12 Best Tomato Companion Plants for a Bountiful Harvest

12 Best Tomato Companion Plants for a Bountiful Harvest

Juicy, vine-ripened tomatoes fresh from the garden are the taste of summer. But without the right supporting players, your tomato plants can falter. Don’t let pests and diseases steal your success!

By growing companion plants, you can create an ideal garden ecosystem for big, beautiful tomatoes. These plant partnerships control pests, enhance flavor, and keep your tomatoes thriving with less effort. Companion planting is like playing matchmaker for your garden!

In this article, we’ll explore the top 12 companion plants to pair with tomatoes. These beneficial buddies will:

  • Deter hungry insects and diseases
  • Attract pollinators for better fruiting
  • Improve soil nutrition
  • Maximize garden space and yield
  • Enhance the sweet summer flavor of everyone’s favorite fruit

With a well-designed garden layout, your tomatoes will be the envy of the neighborhood! Let’s get growing…

What is Companion Planting?

Have you ever noticed that certain plants seem to thrive together? Like happy couples, some plants just go better with others.

Companion planting uses this knowledge to your advantage by thoughtfully arranging mutually beneficial plants in close proximity. With smart pairings, every plant helps create an ideal little ecosystem for its neighbors.

Here are some of the key benefits of matchmaking in your garden:

Pest Patrol

Some plants naturally repel harmful insects and diseases. By interplanting these guardians, you can protect more vulnerable crops like tomatoes.

For example, strong scents from onions and garlic mask the tempting aroma of tomato plants. This disguises them from pests like aphids and hornworms.

Flavor Enhancers

Can companion plants really make your tomatoes taste better? Many gardeners swear by certain pairings that boost flavors.

One theory is that plants share nutrients through the soil, and their biochemistry impacts taste. Things like basil, garlic, and carrots are thought to sweeten tomatoes.

Efficient Use of Space

By selecting varieties with different growth habits, you can maximize productivity in each square foot.

Low-growing lettuces thrive in the dappled shade of tall tomato vines. Vining peas and beans use your tomatoes as a natural trellis. Companion planting increases yields without needing more beds.

Improved Pollination

Flowering companion plants attract busy pollinators like bees to your vegetable garden. These pollen-covered helpers improve fruit set while visiting all your plants.

Weed and Pest Control

Densely planted companion plants crowd out space so weeds can’t sneak in. Low-growing varieties also act as living mulch to conserve moisture and block soil-borne diseases.

Soil Enrichment

Through processes like nitrogen fixation, nutrient accumulation, and soil conditioning, companion plants improve the food web on the earth. This creates a nurturing environment for the essential microbes, fungi, and other helpers your plants rely on. Healthier soil grows healthier plants!

Now let’s explore the 12 best companion plant picks for tomatoes…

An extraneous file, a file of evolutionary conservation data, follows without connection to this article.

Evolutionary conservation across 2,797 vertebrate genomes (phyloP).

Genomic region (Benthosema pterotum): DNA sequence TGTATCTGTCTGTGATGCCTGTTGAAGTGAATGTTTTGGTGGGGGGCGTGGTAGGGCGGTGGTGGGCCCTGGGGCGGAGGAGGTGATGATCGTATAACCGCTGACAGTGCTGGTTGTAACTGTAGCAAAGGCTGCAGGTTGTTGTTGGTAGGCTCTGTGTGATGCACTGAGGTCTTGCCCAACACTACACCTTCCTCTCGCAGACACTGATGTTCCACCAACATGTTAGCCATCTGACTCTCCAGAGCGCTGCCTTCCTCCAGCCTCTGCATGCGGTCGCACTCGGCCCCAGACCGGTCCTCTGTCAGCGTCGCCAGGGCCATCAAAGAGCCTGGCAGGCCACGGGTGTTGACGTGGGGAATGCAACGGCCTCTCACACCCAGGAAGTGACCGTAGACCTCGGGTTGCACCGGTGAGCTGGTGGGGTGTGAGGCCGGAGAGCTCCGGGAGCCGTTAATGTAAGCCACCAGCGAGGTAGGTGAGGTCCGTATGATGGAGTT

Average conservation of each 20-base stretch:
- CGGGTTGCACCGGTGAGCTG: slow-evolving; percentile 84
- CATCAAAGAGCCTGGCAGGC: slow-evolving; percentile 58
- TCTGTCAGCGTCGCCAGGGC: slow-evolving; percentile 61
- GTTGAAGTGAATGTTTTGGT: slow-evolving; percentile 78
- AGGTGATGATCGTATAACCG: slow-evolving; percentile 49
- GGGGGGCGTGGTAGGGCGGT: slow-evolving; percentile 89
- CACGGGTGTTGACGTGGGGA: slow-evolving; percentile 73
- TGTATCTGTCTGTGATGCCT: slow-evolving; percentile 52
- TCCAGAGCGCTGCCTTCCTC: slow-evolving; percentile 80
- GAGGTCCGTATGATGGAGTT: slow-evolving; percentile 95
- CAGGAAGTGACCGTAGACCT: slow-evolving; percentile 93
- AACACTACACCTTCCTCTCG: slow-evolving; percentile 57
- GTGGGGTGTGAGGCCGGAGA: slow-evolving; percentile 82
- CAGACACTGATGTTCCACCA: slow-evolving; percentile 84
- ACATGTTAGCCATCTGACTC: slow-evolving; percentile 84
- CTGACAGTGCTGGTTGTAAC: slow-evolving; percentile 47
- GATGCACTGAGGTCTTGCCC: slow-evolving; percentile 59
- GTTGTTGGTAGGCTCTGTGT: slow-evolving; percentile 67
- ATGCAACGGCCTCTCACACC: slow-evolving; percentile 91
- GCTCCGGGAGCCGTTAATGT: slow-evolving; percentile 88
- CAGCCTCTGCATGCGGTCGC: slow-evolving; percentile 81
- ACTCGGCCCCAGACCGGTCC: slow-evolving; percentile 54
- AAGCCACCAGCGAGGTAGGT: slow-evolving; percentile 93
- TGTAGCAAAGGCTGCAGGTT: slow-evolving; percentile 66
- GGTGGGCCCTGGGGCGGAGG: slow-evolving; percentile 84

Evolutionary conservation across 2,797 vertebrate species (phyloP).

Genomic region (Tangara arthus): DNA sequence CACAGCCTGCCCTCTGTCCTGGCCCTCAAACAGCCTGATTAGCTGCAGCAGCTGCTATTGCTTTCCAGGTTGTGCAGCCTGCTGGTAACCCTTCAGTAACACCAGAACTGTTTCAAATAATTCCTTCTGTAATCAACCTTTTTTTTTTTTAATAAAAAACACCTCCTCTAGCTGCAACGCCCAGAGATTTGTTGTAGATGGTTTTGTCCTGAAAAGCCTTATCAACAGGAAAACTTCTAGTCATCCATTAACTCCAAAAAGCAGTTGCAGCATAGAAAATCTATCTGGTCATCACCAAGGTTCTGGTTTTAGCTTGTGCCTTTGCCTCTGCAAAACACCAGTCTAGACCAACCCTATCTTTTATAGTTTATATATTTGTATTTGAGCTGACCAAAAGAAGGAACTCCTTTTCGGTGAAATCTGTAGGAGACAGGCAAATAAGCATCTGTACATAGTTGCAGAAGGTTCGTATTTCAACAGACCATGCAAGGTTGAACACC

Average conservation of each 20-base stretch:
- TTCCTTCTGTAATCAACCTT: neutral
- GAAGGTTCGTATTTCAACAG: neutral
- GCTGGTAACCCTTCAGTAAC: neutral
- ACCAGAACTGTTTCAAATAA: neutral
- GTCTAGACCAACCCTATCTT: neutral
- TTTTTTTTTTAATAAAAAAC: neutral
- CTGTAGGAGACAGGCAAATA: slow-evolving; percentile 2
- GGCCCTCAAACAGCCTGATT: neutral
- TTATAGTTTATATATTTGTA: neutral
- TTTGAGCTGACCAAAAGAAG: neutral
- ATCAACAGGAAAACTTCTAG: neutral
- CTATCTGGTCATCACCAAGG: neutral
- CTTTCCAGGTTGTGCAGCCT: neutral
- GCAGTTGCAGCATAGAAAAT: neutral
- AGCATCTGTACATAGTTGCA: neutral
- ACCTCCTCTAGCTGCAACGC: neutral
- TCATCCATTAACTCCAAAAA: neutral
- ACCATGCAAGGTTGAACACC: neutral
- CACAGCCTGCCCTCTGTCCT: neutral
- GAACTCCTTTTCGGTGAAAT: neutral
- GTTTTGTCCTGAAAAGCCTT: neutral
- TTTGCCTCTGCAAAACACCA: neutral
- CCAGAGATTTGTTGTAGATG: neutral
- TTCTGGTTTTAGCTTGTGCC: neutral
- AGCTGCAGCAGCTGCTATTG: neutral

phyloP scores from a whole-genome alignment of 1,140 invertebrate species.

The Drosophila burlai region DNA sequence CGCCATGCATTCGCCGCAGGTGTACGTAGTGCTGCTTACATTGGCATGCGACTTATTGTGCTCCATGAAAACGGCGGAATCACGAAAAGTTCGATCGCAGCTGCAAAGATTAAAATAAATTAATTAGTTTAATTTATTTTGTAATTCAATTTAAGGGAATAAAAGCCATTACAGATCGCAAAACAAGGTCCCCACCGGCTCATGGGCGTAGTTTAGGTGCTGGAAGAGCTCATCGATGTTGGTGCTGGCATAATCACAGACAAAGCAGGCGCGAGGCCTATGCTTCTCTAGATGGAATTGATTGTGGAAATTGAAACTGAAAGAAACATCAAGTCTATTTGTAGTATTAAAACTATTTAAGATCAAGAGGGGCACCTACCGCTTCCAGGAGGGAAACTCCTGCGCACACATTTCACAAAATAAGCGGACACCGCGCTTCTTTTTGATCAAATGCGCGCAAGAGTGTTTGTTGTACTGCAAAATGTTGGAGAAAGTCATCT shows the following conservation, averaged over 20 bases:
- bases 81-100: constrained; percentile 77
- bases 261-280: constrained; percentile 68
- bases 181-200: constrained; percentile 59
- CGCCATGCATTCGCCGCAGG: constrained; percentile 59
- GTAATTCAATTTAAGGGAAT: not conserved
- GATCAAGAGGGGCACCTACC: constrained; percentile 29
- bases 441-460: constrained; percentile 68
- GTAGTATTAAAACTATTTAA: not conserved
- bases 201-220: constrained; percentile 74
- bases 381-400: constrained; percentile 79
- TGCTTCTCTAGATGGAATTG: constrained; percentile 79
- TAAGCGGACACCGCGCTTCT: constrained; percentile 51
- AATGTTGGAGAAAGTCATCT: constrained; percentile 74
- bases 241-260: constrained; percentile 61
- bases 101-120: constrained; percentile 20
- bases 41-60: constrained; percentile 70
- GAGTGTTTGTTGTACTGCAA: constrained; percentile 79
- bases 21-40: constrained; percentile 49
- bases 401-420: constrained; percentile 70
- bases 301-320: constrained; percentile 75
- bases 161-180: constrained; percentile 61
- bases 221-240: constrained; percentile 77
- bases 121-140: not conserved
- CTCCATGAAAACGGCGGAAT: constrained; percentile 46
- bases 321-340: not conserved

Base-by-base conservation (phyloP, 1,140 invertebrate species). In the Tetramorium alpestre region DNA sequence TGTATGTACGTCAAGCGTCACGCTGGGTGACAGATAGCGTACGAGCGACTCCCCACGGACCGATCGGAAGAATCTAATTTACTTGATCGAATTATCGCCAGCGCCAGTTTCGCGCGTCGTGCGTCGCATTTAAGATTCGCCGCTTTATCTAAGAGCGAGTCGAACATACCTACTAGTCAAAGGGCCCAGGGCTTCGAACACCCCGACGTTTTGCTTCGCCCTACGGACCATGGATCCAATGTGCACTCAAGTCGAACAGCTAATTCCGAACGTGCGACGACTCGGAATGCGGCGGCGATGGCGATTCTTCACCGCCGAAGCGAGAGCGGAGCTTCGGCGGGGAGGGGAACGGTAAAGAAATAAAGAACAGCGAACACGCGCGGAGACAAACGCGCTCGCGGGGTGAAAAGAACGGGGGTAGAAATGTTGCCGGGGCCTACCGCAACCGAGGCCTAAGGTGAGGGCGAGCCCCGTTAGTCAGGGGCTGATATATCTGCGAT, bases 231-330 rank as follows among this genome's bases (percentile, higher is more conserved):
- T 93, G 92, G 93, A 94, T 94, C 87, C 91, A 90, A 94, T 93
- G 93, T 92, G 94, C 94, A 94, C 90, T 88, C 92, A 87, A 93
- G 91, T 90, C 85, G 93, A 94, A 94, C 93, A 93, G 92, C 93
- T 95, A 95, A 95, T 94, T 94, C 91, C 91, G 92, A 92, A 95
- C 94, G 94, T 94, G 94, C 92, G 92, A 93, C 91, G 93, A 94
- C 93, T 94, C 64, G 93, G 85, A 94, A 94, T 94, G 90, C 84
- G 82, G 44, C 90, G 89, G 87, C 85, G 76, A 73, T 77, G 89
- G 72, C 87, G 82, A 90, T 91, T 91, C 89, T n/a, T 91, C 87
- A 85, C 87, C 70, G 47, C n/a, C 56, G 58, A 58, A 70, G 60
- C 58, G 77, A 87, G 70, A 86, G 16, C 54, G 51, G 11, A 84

12 Super Sidekicks for Tastier Tomatoes

1. Basil

Sweet basil is the perfect match for tomatoes. In the kitchen and the garden, these two just go better together. The fragrant aroma of basil deters pests like ants, mites, and aphids from settling in. It also provides ground cover and shade for tomato roots. Plus, many gardeners report their tomatoes taste sweeter and more flavorful with basil as a neighbor. Could this be why tomato sauce always improves with fresh basil?

Tip: For best results, plant basil transplants near your tomatoes. Choose types like Genovese, Thai, or cinnamon basil. The bushy growth will maximize pest protection and flavor enhancement for your tomatoes.

2. Borage

With its vibrant blue flowers and fuzzy leaves, borage makes a great tomato companion. This heat-loving herb deters those pesky tomato hornworms that can decimate a plant overnight. It also repels other damaging pests and diseases. Borage attracts beneficial pollinators while providing a living mulch around your plants. The edible flowers are simply a bonus!

Suggestion: Sow borage seeds directly with your tomatoes. The fast-growing annual will reach 2 feet tall. Over the season, it will self-seed and continue protecting your tomato plants.

3. Marigolds

No vegetable garden should be without marigolds! These cheerful flowers are champions at protecting your tomatoes. Research shows marigolds release a compound called limonene that deters whiteflies. They also repel nematodes and other soil-dwelling pests.

Warning: Don’t plant marigolds too close to your tomatoes, as they can stunt tomato growth. Keep them 6-12 inches away for best results.

Choose compact marigolds like ‘Lemon Gem’ and ‘Tangerine Gem’. Scatter them throughout your beds for vibrant pest protection. The small, bushy marigolds will smother weeds while attracting pollinators. Deadhead spent blooms regularly to encourage continuous flowering all season.

4. Garlic

Garlic’s pungent aroma hides the tempting scent of tomatoes from many insects. The sulfur compounds it releases also boost tomato growth and yield. Studies demonstrate garlic repels aphids, spider mites, beetles, leaf miners, and other tomato pests.

Recommendation: Plant garlic cloves in the fall and allow a few to go to seed. Scatter these “wild garlic” plants around your tomatoes come spring. More is better for pest protection! The more garlic, the stronger the protective effects will be. Space cloves 4-6 inches apart for maximum growth.

5. Nasturtiums

Vibrant nasturtiums attract butterflies and hummingbirds but repel pests like whiteflies and squash bugs.

Tip: Plant nasturtiums around the veggie garden border to lure pests away from your tomatoes. Their trailing vines provide an edible ground cover with antibiotic properties.